carefully slid out, then above the airliner, then eased forward until he was
abeam the cockpit windows. Then he slid forward and gently in toward the
airliner until he could see the pilots turn their heads toward him—he knew he
had their attention now. “Tiger Control, I have positive visual contact on two
male individuals in the target’s cockpit, and they do see me as well, repeat,
they do see me.” He hit a button on his multifunction display, which activated
a video camera that had been mounted on the right wingtip. The video was
displayed on the multifunction display. Himes adjusted the steerable camera
with a toggle switch on the instrument panel until he could see the cockpit,
then zoomed in until he could clearly see the i faces of the men in the
airliner cockpit looking back at him. / “Smile for the camera, boys,” he said
half-aloud as he zoomed in for a nice tight shot.

 
          
“Tango
X-Ray-311, this is Tiger Control, you are clear to divert the flight, preferred
destination airport from your present position is Fort Worth-Meacham, heading
three- five-one at two thousand feet, do not overfly Carswell Air , Force Base
or Naval Air Station Dallas. Landing at Alliance Airport or Dallas Love Field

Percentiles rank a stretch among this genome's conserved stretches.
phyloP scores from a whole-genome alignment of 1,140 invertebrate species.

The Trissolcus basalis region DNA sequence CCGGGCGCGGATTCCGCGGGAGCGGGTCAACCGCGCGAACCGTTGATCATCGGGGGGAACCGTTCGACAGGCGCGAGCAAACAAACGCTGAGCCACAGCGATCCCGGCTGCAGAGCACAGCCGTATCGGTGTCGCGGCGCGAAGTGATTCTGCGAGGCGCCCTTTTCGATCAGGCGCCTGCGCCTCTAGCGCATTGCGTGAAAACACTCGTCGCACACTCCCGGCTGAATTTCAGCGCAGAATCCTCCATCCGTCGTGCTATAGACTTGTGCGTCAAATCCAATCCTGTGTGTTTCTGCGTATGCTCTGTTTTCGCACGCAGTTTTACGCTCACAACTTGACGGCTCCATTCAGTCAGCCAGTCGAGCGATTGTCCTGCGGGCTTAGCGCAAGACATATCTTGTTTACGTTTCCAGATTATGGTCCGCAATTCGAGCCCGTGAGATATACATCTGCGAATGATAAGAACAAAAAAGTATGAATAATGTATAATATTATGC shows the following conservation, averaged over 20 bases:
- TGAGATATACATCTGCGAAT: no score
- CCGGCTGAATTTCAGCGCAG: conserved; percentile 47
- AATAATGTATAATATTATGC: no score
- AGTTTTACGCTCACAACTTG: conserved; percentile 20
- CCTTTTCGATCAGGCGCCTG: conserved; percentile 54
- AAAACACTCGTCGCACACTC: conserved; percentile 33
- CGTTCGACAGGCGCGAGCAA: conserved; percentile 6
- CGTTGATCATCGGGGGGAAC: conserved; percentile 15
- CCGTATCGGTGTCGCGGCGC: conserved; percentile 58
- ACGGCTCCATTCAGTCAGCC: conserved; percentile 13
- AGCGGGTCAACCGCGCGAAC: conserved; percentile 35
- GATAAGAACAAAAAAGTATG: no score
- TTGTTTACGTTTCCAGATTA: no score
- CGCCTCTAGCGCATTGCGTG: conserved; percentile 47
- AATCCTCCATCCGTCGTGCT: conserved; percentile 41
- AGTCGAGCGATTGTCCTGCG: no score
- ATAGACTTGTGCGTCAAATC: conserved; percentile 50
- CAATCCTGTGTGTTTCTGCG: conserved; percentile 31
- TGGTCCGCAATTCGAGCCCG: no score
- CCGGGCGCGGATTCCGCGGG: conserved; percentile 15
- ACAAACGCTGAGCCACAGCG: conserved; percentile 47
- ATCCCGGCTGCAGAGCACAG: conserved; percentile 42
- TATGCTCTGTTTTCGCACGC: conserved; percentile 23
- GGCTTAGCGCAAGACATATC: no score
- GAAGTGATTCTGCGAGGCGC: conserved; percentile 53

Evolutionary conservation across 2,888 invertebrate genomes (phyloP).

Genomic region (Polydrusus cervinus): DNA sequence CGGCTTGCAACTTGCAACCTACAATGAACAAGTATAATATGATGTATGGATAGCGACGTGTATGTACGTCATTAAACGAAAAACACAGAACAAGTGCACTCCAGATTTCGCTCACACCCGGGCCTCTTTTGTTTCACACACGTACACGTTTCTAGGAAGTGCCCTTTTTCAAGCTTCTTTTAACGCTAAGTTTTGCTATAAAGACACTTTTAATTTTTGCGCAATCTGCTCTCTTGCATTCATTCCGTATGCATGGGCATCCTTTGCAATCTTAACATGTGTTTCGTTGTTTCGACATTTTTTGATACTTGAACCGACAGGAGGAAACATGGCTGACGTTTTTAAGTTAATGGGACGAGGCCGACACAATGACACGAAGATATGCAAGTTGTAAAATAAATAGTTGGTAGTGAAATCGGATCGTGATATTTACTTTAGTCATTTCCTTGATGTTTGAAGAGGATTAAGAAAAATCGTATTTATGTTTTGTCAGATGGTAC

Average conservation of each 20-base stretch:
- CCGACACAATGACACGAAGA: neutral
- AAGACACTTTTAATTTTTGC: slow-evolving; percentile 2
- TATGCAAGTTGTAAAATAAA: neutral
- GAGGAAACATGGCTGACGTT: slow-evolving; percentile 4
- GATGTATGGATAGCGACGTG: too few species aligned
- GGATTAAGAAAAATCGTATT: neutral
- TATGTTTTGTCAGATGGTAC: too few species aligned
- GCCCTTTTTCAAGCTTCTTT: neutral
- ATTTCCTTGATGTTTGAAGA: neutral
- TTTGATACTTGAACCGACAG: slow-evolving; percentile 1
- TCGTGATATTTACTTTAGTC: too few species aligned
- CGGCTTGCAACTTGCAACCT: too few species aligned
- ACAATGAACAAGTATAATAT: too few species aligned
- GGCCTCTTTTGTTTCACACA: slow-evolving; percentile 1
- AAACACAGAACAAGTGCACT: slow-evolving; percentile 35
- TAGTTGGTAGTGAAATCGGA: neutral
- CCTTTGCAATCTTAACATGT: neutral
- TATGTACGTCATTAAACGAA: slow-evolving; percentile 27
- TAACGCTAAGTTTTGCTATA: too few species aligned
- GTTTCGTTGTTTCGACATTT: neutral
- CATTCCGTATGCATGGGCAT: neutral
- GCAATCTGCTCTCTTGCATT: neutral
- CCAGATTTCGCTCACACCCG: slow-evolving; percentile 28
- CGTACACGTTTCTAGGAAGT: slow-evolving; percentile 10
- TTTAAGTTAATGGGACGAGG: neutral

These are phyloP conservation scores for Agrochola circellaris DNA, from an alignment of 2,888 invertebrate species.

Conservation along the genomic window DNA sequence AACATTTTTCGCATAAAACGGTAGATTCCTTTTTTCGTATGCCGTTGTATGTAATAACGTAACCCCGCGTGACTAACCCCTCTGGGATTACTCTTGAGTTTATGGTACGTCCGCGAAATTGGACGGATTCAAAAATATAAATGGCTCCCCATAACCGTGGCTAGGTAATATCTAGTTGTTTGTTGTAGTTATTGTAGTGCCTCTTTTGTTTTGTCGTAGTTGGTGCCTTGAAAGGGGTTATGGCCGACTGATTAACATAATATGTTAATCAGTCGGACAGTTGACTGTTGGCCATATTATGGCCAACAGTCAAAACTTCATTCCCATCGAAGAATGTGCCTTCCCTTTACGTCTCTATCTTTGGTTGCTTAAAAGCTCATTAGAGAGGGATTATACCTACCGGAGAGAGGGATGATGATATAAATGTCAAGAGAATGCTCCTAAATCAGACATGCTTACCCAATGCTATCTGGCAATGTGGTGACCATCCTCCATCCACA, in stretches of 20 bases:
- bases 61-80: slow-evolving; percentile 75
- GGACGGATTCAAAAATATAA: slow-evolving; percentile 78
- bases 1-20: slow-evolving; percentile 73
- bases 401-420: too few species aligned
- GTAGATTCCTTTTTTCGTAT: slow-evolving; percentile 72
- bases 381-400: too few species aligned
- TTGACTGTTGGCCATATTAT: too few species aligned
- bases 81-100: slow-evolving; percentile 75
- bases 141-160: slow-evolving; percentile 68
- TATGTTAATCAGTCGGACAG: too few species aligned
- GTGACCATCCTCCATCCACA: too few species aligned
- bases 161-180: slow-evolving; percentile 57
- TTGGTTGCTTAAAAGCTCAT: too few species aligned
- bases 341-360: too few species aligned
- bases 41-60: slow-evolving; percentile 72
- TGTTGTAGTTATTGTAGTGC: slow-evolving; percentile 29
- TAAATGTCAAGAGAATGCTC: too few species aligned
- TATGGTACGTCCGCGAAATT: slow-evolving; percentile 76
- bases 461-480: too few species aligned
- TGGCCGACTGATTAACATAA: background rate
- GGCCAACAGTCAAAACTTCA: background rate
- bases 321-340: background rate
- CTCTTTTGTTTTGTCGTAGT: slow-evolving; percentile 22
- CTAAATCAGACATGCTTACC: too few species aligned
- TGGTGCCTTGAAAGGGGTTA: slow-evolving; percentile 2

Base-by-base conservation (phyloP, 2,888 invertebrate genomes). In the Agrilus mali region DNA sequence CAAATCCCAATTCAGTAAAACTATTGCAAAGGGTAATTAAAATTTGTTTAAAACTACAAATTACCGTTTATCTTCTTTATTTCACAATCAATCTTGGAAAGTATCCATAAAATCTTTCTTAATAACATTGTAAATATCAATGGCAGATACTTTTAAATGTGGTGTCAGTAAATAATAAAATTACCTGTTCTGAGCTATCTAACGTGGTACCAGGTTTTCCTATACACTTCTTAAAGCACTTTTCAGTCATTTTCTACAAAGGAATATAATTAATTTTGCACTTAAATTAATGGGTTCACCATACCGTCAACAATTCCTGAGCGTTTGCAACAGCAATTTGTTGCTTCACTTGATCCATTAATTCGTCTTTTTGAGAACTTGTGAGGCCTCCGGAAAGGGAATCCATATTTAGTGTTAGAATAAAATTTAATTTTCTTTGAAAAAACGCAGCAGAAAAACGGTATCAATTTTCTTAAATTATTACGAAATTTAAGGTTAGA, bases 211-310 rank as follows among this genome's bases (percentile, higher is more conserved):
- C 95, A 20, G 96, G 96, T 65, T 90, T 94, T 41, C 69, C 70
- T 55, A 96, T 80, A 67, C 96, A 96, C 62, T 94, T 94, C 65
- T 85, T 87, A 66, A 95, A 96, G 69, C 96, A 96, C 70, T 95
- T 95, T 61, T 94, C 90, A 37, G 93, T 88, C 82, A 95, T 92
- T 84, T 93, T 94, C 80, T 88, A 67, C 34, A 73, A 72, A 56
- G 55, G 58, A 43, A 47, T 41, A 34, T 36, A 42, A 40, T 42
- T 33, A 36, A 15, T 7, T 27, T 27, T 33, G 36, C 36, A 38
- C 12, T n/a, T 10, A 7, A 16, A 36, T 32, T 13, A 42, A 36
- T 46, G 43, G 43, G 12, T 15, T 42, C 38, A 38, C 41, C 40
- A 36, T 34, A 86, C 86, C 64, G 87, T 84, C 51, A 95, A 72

not authorized. Weapon status is HOLD FIRE, repeat, HOLD FIRE, acknowledge.”

 
          
“Tango
X-Ray-311 acknowledges weapon status HOLD FIRE, my nose is cold. Switching.” He
punched up FTW on his navigation computer, got a heading to Fort Worth-Meacham
Airport, just fifteen miles west of DFW, switched his radio frequency to
simultaneous VHF and | UHF GUARD, the international aviation emergency chan- '
nels, and clicked open his mike. “Attention, 727 airliner November 357-Whiskey,
this is the United States Air Force
1
fighter Tango X-Ray-311 abeam
your right cockpit. You are in violation of emergency federal air regulations.
All I previous ATC clearances are hereby canceled and continued flight toward
Dallas-Fort Worth Airport is denied. You are hereby ordered to turn left and
fly heading three-five- zero, descend and maintain two thousand feet, and lower
your landing gear immediately. Prepare for a VFR approach and landing at Fort
Worth-Meacham Airport. Acknowledge these instructions on VHF frequency 121.5 or
UHF 243.0 now. Over.”

 
          
On
the GUARD frequency, Himes heard, “Tango X-Ray-311, this is Westfall Air
357-Whiskey, I acknowledge your transmission.” The accent was typical Texas,
smooth but firm, maybe a Houstonian. “Our destination is Dallas-Fort Worth